Through the LMIA, IRCC works with Employment and Social Development Canada (ESDC) to ensure foreign workers do not take jobs for which Canadian citizens or permanent residents are available.

The multiple-entry super visa allows parents and grandparents to enter Canada multiple times stay in Canada for a period of up to 5 years on each entry. To apply for a super visa, you must either be the parent or grandparent of a Canadian citizen or a permanent resident of Canada.

You cannot include your dependent children in this application. If your spouse or common-law partner want to come with you, they need to also submit an application.

To apply for a super visa, you need to submit an application to a visa office and provide:

  • a letter of invitation written and signed by your child or grandchild promising financial support for the entire duration of your stay in Canada.
  • You must also include your host child or host grandchild’s family composition (dependents, including spouse, children or other relatives that are financially dependent on your host child or host grandchild).
  • one of the following documents to prove that your child or grandchild meets the low-income cut-off (LICO) minimum (The Canadian or permanent resident spouse or common-law partner of your child or grandchild may co-sign the invitation letter to meet the LICO minimum):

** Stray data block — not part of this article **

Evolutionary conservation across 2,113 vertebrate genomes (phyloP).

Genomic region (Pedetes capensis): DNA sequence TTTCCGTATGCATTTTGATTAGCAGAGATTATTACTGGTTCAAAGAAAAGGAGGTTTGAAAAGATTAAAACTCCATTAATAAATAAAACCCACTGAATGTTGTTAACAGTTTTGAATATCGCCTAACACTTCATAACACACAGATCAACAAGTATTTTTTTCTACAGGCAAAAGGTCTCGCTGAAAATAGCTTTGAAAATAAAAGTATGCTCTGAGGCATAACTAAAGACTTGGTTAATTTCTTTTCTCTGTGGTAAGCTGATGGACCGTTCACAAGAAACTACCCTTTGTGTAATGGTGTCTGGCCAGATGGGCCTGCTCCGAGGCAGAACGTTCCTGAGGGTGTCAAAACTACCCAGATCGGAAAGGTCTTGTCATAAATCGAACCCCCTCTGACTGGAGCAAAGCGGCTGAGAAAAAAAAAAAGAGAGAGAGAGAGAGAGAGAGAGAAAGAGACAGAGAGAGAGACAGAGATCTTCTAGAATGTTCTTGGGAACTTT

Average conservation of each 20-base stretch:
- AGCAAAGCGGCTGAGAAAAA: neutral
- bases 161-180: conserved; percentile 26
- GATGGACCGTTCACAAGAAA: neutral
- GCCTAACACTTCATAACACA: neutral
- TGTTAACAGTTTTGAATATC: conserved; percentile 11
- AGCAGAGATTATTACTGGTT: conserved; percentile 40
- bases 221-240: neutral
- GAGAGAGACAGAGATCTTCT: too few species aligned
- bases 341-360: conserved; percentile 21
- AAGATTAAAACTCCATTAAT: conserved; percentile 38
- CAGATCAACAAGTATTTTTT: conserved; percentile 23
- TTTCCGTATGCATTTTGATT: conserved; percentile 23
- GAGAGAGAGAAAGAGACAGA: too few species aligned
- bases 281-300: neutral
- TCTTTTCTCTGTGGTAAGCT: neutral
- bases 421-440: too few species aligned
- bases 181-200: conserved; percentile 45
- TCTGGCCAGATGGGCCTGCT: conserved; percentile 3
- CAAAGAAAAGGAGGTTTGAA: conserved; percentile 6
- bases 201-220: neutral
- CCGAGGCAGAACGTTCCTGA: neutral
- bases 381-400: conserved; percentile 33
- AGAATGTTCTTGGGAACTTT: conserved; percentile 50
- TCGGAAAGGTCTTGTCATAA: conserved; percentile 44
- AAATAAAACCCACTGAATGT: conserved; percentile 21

• The most recent copy of their federal income tax notice of assessment. If your child or grandchild does not have a paper copy of their notice of assessment, they can view (and print) their tax returns as well as other personal tax information using the Canada Revenue Agency’s My Account online service. To register or login, visit My Account.
  • The most recent copy of the child or grandchild’s T4 or T1.
  • An original letter from child’s or grandchild’s employer stating their job title, job description and salary.
  • The child or grandchild’s employment insurance benefit statements if self-employed proof of other sources of income
  • Evidence of the parent or grandparent relationship to the Canadian citizen or permanent resident you wish to visit
  • Proof that you have private medical insurance valid for a minimum of 1 year from a
  • You will be required to appear in person to have your biometric fingerprints and photo (biometric information) taken at a biometric collection service point.